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Review of the U.S. Climate Change Science Program’s Synthesis and Assessment Product on Temperature Trends in the Lower Atmosphere Review of the Executive Summary The Executive Summary is intended to present the key findings from the main body of the report, written in a style intelligible to a technically literate lay audience. The most obvious take-home messages and quotable text should be presented in a clear and concise manner. An effective summary is especially important because many readers of the report will carefully read only the Executive Summary, merely browsing the individual chapters. In the committee’s opinion, the draft Executive Summary does not communicate the most important points in an effective manner. It is quite long and inefficient in conveying information, with many restatements of various methodological issues that result in no conclusions. In fact, it tends to read as if it were a chapter itself, not a crisp summary of the key major conclusions, accomplishments, and future challenges in this important topic. Changes in the length, presentation, and content of the Executive Summary are needed to make key results more accessible to a wide audience and to ensure traceability to the results developed in Chapters 1-6. MAJOR COMMENTS 1. A possible strategy to structure the Executive Summary is to bring forward key bullet points from each chapter as answers to the six main chapter questions, followed by brief explanatory text, key figures, and implications for understanding within each chapter. The Executive Summary should reflect an appropriate balance of conclusions and outstanding uncertainties. The first page of the Executive Summary should concisely summarize the key results of the report in a short abstract. 2. The first two paragraphs of the Executive Summary say essentially the same thing—that models and observations are now more “consistent”. It is not clear what these statements really mean. A clear statement about what the observations show, independent of model projections, including specifically what is new in this report that has not been presented in previous reports cited would provide clarification. A second conclusion might address how new observations and new model runs affect our perception of whether the models are consistent with observed trends or basic theory. As currently written, the observational work and the modeling work seem muddled together.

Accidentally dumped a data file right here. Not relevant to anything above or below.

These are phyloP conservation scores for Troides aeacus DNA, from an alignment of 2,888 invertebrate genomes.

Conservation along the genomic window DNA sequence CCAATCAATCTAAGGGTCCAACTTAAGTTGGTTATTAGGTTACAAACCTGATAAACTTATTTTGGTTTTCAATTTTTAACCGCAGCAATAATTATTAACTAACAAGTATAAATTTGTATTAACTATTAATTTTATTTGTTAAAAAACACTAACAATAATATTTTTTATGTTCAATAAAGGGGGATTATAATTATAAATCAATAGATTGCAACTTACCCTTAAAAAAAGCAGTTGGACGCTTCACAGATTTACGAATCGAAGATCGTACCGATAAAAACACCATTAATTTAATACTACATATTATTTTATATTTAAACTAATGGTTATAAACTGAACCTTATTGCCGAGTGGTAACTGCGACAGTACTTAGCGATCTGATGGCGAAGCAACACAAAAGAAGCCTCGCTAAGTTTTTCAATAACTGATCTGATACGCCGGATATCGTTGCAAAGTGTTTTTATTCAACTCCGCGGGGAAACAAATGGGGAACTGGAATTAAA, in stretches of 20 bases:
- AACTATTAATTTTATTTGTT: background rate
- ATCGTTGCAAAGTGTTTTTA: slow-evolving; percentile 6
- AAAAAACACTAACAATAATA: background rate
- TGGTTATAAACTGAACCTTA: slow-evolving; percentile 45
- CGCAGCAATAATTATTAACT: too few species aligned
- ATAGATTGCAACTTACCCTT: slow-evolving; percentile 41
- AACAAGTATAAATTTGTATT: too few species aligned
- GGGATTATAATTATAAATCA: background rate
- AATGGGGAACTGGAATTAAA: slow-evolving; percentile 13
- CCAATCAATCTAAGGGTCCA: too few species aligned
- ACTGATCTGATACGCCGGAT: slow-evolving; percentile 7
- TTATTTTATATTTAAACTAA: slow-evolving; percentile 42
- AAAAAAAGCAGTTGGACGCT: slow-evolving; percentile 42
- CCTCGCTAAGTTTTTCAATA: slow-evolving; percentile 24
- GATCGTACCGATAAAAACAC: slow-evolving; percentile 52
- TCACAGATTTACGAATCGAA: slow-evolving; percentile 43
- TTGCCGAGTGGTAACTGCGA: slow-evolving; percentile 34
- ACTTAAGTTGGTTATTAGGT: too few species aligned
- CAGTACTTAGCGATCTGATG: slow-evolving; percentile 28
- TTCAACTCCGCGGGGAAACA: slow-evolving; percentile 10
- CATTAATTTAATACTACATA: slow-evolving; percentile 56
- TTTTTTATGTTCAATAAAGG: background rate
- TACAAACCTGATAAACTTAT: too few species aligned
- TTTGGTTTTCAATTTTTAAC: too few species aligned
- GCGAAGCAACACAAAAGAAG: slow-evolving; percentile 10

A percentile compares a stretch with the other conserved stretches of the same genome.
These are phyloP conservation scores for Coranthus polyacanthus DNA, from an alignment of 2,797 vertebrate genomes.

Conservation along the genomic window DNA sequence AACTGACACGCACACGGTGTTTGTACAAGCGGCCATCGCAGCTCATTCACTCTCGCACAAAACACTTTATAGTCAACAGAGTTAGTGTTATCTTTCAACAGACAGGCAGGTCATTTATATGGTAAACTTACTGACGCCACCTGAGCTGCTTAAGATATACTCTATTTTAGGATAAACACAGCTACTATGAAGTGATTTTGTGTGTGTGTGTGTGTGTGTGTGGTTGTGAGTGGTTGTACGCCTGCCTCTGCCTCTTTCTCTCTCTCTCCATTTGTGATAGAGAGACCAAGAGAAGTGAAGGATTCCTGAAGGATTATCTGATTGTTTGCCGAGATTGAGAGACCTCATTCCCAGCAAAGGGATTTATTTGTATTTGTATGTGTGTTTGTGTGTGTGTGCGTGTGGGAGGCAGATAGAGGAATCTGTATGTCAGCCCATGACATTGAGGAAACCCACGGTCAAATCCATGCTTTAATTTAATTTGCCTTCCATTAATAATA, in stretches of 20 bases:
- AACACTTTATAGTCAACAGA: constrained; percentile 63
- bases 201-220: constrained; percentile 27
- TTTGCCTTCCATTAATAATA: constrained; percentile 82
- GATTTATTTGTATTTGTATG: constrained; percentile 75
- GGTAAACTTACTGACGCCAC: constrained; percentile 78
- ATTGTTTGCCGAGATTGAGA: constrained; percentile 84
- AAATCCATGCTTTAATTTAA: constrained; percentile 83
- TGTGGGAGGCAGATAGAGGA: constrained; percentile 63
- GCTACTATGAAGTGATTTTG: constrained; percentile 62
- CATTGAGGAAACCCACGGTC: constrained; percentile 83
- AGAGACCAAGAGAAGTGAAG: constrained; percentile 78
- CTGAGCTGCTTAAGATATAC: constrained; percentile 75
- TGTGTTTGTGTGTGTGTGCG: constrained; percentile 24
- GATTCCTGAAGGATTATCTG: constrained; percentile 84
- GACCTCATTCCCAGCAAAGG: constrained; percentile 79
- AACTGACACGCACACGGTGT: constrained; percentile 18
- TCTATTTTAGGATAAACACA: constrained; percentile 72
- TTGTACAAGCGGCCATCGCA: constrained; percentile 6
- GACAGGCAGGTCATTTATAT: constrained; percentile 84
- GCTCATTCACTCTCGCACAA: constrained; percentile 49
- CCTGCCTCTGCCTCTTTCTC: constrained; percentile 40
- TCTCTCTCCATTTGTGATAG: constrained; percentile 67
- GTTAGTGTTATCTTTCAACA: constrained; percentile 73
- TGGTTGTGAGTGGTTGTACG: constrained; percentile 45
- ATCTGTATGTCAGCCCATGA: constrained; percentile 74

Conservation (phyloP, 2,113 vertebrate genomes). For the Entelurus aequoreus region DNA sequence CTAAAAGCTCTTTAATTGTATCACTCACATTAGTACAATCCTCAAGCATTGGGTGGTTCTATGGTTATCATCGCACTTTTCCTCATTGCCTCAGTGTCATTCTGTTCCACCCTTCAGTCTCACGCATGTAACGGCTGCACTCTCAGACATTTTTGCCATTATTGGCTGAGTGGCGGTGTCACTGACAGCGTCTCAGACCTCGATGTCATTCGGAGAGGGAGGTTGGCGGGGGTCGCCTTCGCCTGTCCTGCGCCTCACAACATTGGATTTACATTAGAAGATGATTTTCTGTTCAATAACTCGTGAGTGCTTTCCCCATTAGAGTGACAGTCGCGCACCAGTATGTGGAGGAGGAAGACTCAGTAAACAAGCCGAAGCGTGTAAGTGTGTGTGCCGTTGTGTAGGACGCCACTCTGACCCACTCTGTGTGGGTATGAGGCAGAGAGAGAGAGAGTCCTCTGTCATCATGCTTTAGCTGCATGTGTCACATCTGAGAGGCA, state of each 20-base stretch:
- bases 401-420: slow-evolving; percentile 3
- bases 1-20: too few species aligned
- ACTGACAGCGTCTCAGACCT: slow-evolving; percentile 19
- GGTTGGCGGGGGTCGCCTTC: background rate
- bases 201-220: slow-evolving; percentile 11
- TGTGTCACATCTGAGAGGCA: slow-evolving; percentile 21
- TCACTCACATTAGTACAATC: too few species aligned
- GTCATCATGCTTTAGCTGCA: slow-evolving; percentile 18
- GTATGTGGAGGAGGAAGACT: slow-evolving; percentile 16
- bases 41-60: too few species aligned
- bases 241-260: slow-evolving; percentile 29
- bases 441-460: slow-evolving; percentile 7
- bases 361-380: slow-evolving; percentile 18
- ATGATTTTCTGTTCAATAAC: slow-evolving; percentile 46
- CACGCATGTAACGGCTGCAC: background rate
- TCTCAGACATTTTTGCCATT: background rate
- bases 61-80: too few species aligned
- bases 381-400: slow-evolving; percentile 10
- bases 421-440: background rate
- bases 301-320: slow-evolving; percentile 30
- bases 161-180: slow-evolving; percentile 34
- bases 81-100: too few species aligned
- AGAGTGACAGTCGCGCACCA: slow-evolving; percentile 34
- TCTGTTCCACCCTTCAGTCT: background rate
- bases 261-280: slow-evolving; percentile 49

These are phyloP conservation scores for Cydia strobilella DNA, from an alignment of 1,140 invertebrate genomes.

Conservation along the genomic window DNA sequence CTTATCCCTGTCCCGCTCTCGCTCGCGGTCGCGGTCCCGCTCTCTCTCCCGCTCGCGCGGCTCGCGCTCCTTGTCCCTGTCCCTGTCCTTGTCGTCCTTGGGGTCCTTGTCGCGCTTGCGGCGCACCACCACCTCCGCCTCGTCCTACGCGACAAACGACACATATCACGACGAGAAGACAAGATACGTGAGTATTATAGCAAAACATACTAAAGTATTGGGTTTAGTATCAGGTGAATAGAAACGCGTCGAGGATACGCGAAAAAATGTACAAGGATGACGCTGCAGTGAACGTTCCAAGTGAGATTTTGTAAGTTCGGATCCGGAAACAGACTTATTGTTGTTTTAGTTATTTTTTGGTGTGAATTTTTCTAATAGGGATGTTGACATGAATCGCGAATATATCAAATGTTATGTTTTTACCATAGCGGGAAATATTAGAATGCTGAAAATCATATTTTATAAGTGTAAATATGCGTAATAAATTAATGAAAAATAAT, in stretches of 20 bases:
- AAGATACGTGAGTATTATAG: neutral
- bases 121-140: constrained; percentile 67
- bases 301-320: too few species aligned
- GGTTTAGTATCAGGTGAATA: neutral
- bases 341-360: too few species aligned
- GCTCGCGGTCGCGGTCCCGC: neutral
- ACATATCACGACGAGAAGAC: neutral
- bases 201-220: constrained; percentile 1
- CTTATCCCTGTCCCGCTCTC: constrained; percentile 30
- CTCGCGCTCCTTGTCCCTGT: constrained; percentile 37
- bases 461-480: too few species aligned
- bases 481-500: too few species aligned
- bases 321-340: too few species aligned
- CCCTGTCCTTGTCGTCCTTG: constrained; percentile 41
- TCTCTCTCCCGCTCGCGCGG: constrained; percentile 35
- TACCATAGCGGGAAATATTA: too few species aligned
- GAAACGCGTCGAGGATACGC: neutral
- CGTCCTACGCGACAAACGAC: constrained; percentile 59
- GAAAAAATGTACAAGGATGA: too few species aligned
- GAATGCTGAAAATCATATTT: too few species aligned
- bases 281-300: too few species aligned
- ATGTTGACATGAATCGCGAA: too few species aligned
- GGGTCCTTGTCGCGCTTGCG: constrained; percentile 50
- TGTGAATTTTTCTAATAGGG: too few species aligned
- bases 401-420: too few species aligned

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Review of the U.S. Climate Change Science Program’s Synthesis and Assessment Product on Temperature Trends in the Lower Atmosphere 3. It appears that some subjectivity is necessary in making the optimistic-sounding statements in the first two paragraphs. Given the very small absolute changes that have been observed over the 20 years of the focus period of 1979-1999 (~ 0.2K) and the larger natural variability that has occurred over that time (~ 0.5K), it seems that the data can neither reject nor confirm the hypothesis that the models are in some sense reliable. The Executive Summary focuses almost exclusively on the 1979-1999 period, a rather short period for which the trends discussed would not be significant at the 5% level, if the significance testing were done in the usual way. The choice to present the results without any statistical significance testing or confidence intervals is highly questionable and ordinarily not allowed in the scientific literature. 4. Some additional support for the conclusions in the first two paragraphs might be gained if the issue of separating the stratospheric and tropospheric signals in the Microwave Sounding Unit (MSU) channels were addressed more directly in the body of the report and carried forward to the Executive Summary. In this regard, the Fu et al. results appear important but are basically ignored in the explicit arguments used to formulate the conclusions. This should be remedied. The Fu et al. work may be central to the issue of measuring and interpreting the vertical profile of temperature change and is no more difficult or controversial than addressing the spurious radiosonde trends or the differences between the Remote Sensing Systems (RSS), University of Alabama, Huntsville (UAH), and University of Alabama (UMD) interpretations of the MSU data. 5. The traceability of the conclusions in the Executive Summary to the detailed arguments presented in the chapters is not entirely clear. In some cases the Executive Summary does not appear consistent with the corresponding chapters where the conclusions should have been developed. A way to clarify the source of the conclusions might be to develop major conclusions in the chapters and then move these statements forward to the Executive Summary. SPECIFIC COMMENTS 1. The Executive Summary should start with a statement about why the reader should care about the subject of the report. 2. The first two paragraphs appear to be the abstract of the document and contain the main takeaway messages. Both paragraphs conclude with statements about the comparison of models with observations. In the second paragraph, it is not clear what consistent means. The observations seem to give qualitatively different conclusions on several key points. Does consistency merely mean that the observations and the model results have overlapping uncertainties? 3. In lines 71-73, the conclusion that the report increases confidence in our understanding of recent climate change seems optimistic and inconsistent with the supporting evidence. The evidence concerning this conclusion needs to be spelled out more clearly in the document and succinctly summarized in the Executive Summary. It must be possible and convenient to trace these conclusions back to arguments that can be evaluated scientifically. 4. Figure 1 is not effective. For example, the color scheme should be changed because the “multi-colored line” is mostly just one shade of blue.